Unbowed ‘Julius Caesar’ director urges artists ‘take risks’
NEW YORK — The theater director who endured death threats and lost corporate sponsors after staging a Donald Trump-inspired version of “Julius Caesar” has a message to any artist fearful of facing a backlash — don’t flinch.
“We can’t allow ourselves to feel overwhelmed. We can’t allow ourselves to feel we’re completely isolated. We’re not,” Oskar Eustis, artistic director of The Public Theater, told The Associated Press.
“We’re speaking for the majority of the country and we need to draw strength from that and step out and take the risks that will really fulfill the arts’ historic function.”
Eustis sparked controversy when he chose to portray Caesar as an ego-driven populist with fluffy blond hair, a gold bathtub and a leggy Slovenian wife for his free Shakespeare in the Park summer production.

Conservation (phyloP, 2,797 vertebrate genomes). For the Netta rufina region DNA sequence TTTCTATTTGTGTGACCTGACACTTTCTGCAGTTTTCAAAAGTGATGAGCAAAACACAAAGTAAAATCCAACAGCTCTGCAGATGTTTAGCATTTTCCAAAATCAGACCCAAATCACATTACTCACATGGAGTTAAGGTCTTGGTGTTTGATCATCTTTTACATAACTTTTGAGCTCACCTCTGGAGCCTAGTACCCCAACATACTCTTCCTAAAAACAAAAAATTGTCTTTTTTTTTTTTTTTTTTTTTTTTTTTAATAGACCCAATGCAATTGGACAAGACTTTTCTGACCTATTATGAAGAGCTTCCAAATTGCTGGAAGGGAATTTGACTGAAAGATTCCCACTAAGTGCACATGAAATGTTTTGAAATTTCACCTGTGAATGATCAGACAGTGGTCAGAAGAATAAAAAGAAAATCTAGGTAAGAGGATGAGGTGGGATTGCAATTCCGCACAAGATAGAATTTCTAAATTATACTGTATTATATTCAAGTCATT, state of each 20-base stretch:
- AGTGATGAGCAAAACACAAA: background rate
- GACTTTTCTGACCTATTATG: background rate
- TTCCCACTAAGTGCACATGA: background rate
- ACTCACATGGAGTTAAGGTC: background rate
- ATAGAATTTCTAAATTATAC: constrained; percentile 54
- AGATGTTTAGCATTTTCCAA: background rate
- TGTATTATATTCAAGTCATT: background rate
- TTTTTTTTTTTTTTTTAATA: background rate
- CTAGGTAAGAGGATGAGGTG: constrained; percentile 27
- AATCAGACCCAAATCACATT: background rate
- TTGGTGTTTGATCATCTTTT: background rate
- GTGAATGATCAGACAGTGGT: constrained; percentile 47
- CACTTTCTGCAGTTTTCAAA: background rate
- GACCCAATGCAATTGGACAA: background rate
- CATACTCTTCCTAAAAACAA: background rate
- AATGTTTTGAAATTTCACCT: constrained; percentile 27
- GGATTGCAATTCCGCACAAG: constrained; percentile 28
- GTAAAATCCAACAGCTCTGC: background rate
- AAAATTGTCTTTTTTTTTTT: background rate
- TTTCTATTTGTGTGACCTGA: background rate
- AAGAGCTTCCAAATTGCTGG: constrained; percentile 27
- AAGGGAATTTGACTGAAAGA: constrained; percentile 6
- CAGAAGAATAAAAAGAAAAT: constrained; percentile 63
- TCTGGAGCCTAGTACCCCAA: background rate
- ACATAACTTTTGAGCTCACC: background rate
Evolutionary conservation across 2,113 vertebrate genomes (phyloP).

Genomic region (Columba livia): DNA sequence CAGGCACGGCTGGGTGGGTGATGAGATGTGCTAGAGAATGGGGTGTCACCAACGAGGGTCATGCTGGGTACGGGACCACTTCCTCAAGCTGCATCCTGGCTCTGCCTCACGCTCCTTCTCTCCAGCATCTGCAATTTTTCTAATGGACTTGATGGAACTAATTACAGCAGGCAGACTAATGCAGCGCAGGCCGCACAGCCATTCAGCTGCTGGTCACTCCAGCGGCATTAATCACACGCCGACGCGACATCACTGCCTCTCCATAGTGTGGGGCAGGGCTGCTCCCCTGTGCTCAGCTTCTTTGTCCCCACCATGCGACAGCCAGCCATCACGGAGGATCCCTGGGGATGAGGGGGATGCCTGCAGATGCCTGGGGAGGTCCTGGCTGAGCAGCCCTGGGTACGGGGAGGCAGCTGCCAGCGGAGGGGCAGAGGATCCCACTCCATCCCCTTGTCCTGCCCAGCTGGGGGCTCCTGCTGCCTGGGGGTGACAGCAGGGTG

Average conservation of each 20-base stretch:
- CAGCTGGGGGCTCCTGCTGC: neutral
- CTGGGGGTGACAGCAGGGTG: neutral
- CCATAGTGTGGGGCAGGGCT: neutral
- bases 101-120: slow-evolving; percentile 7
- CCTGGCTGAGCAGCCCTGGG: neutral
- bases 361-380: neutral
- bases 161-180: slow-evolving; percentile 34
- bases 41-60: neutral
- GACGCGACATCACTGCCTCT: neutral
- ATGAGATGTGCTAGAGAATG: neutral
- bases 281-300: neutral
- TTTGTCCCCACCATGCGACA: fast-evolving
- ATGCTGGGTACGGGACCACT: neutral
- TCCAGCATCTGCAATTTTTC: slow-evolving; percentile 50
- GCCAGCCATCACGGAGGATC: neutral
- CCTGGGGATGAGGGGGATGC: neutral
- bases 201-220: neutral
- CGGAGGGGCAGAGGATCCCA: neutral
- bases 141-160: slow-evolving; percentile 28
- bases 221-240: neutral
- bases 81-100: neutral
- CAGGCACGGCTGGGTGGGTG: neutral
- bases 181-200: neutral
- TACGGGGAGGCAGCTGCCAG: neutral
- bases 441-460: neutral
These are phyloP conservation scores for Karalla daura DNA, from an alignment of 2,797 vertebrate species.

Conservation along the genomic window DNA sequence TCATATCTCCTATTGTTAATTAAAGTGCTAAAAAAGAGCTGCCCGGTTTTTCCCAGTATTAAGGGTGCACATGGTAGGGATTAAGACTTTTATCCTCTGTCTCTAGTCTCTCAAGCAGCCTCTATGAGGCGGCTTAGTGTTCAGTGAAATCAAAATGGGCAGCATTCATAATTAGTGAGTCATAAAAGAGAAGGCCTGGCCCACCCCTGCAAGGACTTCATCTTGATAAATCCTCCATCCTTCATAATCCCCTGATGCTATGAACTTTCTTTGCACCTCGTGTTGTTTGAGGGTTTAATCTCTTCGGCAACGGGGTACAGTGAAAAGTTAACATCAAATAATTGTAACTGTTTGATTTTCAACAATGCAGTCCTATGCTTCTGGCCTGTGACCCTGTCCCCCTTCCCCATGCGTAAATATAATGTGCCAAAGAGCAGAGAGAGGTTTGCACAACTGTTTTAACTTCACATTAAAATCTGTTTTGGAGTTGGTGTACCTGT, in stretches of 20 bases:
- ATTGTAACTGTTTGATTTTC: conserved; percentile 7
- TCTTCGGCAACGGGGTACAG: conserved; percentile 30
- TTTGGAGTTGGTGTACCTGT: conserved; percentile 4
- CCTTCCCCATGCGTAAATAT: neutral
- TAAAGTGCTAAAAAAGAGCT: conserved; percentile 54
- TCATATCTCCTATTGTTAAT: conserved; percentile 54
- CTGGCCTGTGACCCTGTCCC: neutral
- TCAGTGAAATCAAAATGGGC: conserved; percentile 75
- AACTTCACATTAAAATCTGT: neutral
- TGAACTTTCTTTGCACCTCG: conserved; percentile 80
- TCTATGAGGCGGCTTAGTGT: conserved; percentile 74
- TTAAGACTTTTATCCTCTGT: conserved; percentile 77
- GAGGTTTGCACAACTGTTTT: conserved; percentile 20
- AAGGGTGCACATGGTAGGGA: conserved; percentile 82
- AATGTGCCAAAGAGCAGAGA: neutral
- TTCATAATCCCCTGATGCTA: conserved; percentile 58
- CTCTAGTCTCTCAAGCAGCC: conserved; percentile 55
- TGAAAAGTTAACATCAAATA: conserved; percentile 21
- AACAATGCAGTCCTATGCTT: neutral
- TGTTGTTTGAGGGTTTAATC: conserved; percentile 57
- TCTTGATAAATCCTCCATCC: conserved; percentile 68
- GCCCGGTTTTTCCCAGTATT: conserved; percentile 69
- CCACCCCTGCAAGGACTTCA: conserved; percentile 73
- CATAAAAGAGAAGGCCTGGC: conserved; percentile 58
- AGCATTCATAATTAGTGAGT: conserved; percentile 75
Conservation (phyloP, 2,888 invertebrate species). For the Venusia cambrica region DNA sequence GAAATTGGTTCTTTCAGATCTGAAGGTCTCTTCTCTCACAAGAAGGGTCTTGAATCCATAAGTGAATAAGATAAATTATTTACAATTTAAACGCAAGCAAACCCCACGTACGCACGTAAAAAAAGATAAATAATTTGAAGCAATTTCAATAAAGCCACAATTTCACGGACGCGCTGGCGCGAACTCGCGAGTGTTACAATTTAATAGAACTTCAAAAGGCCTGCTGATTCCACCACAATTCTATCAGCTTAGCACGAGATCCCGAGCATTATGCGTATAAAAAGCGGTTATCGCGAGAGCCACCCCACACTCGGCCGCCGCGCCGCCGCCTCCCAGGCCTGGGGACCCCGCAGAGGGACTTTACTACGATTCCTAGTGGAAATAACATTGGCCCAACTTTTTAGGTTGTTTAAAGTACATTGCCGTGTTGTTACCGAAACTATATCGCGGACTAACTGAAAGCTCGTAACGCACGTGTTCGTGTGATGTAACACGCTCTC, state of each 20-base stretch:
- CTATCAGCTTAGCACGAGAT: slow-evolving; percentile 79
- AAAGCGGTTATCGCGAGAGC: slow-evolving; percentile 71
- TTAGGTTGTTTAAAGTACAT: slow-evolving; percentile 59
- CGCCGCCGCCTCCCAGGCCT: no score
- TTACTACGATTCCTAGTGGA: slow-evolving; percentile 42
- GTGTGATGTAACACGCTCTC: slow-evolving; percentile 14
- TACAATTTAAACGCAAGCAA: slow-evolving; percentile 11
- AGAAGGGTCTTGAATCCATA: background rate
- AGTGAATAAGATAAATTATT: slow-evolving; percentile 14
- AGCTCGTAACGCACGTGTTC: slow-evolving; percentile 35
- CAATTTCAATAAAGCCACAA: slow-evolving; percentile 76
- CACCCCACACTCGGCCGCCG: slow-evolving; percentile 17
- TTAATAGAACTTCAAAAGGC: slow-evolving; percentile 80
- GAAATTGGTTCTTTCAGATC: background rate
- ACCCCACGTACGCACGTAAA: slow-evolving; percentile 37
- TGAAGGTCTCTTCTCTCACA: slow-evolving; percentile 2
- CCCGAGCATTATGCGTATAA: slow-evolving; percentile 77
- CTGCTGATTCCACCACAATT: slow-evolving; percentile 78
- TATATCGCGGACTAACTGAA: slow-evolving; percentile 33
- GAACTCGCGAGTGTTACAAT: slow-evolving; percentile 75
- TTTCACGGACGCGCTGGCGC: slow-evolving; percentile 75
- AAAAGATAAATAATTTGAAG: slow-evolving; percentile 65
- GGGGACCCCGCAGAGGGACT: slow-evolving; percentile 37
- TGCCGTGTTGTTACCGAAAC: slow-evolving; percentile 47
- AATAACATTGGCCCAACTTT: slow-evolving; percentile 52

While Trump’s name was never mentioned, the backlash was swift after photos and video appeared online of the Trumpian Caesar dying in a bloody group stabbing in Act 3, as has happened onstage for some 400 years.
Some screamed that the production condoned the assassination of Trump, even though the play clearly warns those who commit political violence even for noble reasons about the futility of their actions. Several protesters stormed the stage and police are investigating threatening phone calls made to Eustis’ family. “I thought we might provoke some response but what I thought is we’d provoke response to our production, and what we got was not a response to our production but a response to a completely slanted, biased reporting on a photograph and video tapes of our production,” said Eustis.